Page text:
In this episode of China Money Podcast, the president of the U.S. Federal Reserve Bank of Dallas, Richard Fisher, discusses the the U.S. monetary policy, and shares his views on why the RMB has depreciated against the U.S. dollar lately.
Fisher made the remarks at a luncheon hosted by the Asia Society Hong Kong Center on April 4th.
Read an excerpt below, but be sure to listen to the full episode in audio. Don’t forget to subscribe to the podcast for free in the iTunes store.
Key Points Of Fisher’s remarks:
– By buying copious quantities of longer-term U.S. treasury bonds and mortgage-backed securities (MBS), (the Federal Reserve’s) balance sheet has grown from slightly under US$900 billion prior to the crisis to US$4.3 trillion at present.
When the Fed buys a treasury note or bond or an MBS, we pay for it, putting money out into the economy with the expectation that the money will be used by banks and other creditors and investors to finance job-creating investment, the purchase of homes and other expansive economic activity.
Thus far, much of the money we have pushed out into the economy has been stored away rather than expended to the desired degree. For example, we have seen a huge buildup in the reserves of the depository institutions of the United States. Less than a fifth of commercial credit in the highly developed U.S. capital markets is extended through depository institutions. Yet depository institutions alone have accumulated a total of US$2.57 trillion in excess reserves: Money that is sitting on the sidelines rather than being loaned out into the economy. That’s up from a norm of around US$2 billion before the crisis.
– The price-to-earnings (PE) ratio of (U.S.) stocks is among the highest decile of reported values since 1881. Bob Shiller’s inflation-adjusted PE ratio reached 26 this week as the Standard & Poor’s 500 hit yet another record high.
For context, the measure hit 30 before Black Tuesday in 1929 and reached an all-time high of 44 before the dot-com implosion at the end of 1999.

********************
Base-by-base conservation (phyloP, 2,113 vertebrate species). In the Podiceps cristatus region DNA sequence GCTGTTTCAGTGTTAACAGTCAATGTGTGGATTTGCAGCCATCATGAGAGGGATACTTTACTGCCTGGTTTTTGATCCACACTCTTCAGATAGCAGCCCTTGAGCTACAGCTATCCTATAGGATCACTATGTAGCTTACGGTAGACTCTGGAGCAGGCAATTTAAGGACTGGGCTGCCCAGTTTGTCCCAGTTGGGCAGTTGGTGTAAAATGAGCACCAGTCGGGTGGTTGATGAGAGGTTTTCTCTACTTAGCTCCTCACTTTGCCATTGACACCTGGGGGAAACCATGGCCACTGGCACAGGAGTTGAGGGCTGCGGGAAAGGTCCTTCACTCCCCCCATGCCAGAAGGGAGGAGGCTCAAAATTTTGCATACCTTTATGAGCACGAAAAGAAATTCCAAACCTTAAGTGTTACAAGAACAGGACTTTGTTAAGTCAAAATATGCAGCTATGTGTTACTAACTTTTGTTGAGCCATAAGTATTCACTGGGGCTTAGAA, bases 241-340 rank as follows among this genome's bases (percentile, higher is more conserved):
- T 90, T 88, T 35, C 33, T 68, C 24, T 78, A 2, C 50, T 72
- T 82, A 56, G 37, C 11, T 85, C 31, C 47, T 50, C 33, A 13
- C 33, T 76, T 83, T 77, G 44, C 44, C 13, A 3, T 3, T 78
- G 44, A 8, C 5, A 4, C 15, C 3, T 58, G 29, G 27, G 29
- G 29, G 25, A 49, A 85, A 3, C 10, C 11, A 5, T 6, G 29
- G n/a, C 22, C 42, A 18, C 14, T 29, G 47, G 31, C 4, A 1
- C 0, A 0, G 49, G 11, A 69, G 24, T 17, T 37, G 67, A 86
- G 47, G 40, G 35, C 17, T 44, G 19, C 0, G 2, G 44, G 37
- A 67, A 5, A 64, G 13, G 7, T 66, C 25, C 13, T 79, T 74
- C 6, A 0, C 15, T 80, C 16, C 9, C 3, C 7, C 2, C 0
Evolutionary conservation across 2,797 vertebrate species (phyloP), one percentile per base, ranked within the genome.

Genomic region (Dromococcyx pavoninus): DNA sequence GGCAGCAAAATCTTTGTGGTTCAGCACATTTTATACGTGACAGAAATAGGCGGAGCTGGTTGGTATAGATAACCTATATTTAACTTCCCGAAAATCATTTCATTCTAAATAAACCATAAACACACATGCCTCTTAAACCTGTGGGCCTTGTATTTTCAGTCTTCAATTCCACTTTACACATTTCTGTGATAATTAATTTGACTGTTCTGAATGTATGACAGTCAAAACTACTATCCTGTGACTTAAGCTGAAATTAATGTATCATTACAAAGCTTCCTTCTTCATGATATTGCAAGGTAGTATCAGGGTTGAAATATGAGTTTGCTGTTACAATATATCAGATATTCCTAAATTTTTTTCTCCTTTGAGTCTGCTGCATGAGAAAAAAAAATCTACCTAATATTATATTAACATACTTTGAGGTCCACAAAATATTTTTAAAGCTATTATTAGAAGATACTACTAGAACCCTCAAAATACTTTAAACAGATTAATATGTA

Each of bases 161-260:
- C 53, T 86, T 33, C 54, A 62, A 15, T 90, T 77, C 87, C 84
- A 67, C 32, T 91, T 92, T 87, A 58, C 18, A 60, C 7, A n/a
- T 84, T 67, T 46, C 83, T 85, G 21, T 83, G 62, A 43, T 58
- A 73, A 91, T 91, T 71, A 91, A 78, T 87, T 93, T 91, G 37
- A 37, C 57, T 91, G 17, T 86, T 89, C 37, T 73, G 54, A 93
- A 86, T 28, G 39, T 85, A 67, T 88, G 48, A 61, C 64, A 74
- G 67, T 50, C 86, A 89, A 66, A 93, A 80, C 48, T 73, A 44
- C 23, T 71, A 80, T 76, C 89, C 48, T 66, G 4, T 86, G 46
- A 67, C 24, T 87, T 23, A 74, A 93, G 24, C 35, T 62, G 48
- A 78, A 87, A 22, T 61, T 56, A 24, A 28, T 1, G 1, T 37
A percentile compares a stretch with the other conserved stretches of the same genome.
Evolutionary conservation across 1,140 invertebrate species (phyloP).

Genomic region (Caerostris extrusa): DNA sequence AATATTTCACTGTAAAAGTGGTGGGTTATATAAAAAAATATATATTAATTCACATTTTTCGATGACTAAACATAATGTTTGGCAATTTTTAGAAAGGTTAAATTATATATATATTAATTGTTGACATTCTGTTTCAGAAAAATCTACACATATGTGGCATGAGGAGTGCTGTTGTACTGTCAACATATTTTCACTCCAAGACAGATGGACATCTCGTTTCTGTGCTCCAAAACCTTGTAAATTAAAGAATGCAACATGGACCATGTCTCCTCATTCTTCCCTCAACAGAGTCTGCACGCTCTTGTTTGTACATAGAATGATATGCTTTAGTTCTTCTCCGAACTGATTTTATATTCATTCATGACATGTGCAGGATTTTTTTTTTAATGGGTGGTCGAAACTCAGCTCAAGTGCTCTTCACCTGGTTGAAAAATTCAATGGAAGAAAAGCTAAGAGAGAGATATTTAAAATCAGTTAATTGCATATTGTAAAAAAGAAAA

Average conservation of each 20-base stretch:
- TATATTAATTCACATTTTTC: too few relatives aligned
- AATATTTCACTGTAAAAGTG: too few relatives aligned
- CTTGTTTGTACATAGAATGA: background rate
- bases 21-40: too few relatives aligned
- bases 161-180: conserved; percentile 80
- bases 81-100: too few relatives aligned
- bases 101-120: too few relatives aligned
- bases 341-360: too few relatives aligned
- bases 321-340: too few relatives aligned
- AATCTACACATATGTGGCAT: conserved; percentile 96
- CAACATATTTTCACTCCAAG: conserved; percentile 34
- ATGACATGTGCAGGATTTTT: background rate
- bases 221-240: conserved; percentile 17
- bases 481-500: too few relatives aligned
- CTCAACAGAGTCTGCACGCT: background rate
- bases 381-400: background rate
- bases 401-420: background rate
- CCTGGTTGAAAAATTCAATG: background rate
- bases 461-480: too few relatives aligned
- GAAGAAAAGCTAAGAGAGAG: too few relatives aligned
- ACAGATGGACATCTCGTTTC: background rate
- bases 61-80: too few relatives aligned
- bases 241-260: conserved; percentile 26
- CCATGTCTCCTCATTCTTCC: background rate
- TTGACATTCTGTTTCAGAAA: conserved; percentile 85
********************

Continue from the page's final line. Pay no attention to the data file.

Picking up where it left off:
Since bottoming out five years ago, the market capitalization of the U.S. stock market as a percentage of the country’s economic output has more than doubled to 145 percent—the highest reading since the record was set in March 2000.
Margin debt has been setting historic highs for several months running and, according to data released by the New York Stock Exchange on Monday, now stands at US$466 billion.
Junk-bond yields have declined below 5.5 percent, nearing record lows.
– I was the one who negotiated the currency clause in the agreement that (the U.S.) struck with China before it join the WTO (the World Trade Organization). It seems like ancient history. Since then, there has been slow opening of the capital account, but very very slowly.
As to what’s been happening, there has been several opinions. One is that this is a deliberate effort (by the People’s Bank of China). Another is that it’s simply a market signal that things are not as booming in China as one would expect.
It’s not just the RMB. After the last meeting of the European Central Bank, the Euro has depreciated against the dollar. Increasingly, (we will see) the value of the RMB be determined by the market.
Lastly, we haven’t heard much of U.S. senators like Shuck Schumer or others complaining about the Chinese recently, even though there has been a weakening of the RMB. We will have to see what (their) reaction is longer term.
My preference is that ultimately, (China) has an open capital account. Maybe by the time we tighten monetary policy. And, that market forces determine the value of our currencies.
About Richard Fisher:
Richard Fisher is the president of the U.S. Federal Reserve Bank of Dallas. He took the office on April 4, 2005. Starting in 2014, he serves as a voting member of the Federal Open Market Committee. Fisher is former vice chairman of Kissinger McLarty Associates, a strategic advisory firm chaired by former Secretary of State Henry Kissinger.